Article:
In the mid-20th century, if you were a member of Actors' Equity Association (the union that represents stage actors and stage managers) you had two sources of work: New York and the road. Professional regional theatre simply did not exist. The Little Theatre Movement of the 1910s-1930s had sown a provincial hunger for theatre, but those groups were amateur. It wasn't until the decades that followed that the regional theatre movement began to nurture local talent and disseminate theatre to every corner of the nation — including New York, whose commercial producers came to feed from its ever-flowing artistic trough.
Margo Jones was one of the first pioneers. In 1947 she established the first professional company outside New York: Theatre '47 in Dallas. Jones was intent on inspiring a nation of theatres where actors and playwrights could find work outside Broadway and the touring houses. Toward that end, she published a book in 1951 called "Theatre-in-the-Round," a sort of how-to manual that outlined methods for companies to get started, build subscription sales and develop boards. Theatre '47 provided playwrights like William Inge, Jerome Lawrence and Robert E. Lee their first big breaks, and Jones directed works by her friend Tennessee Williams, whom she had helped discover.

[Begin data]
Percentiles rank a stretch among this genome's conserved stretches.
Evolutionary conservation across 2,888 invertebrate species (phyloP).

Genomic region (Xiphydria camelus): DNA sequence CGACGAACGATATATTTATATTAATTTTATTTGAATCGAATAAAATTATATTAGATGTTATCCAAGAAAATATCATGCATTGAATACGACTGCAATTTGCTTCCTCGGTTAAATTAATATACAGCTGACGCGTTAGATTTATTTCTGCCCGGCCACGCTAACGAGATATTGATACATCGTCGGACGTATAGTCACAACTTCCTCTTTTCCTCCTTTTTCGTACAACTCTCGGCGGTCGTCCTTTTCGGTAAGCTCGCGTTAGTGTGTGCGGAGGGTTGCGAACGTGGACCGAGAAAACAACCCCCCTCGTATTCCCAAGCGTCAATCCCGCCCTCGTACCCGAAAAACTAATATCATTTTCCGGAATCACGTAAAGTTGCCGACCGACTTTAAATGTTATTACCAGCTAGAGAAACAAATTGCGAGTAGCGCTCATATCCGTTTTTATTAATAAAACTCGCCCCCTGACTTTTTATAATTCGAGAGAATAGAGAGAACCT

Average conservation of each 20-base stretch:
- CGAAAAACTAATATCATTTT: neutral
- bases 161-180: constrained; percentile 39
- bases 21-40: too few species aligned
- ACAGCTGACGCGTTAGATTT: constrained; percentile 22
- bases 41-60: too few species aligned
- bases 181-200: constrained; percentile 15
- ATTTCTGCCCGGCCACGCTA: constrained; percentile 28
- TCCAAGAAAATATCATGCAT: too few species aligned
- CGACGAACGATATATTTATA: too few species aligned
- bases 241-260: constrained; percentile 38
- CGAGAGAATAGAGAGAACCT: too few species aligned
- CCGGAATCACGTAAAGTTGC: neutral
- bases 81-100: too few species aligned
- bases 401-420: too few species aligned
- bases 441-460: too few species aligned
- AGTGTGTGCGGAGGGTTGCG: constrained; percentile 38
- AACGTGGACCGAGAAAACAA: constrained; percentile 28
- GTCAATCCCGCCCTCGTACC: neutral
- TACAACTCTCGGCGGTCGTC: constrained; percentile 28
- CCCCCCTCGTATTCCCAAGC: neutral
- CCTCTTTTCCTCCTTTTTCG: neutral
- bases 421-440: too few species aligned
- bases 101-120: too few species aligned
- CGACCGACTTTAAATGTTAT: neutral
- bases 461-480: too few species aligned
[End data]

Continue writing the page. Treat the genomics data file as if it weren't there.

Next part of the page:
Many followed her example, including a young George Washington University graduate named Zelda Fichandler, who in 1950 founded Arena Stage in a former movie theatre in Washington, DC with her husband Thomas C. Fichandler and Edward Mangum. "There wasn't a theatre world," Fichandler recalled later. "There was nothing here. You don't know the wasteland it was."
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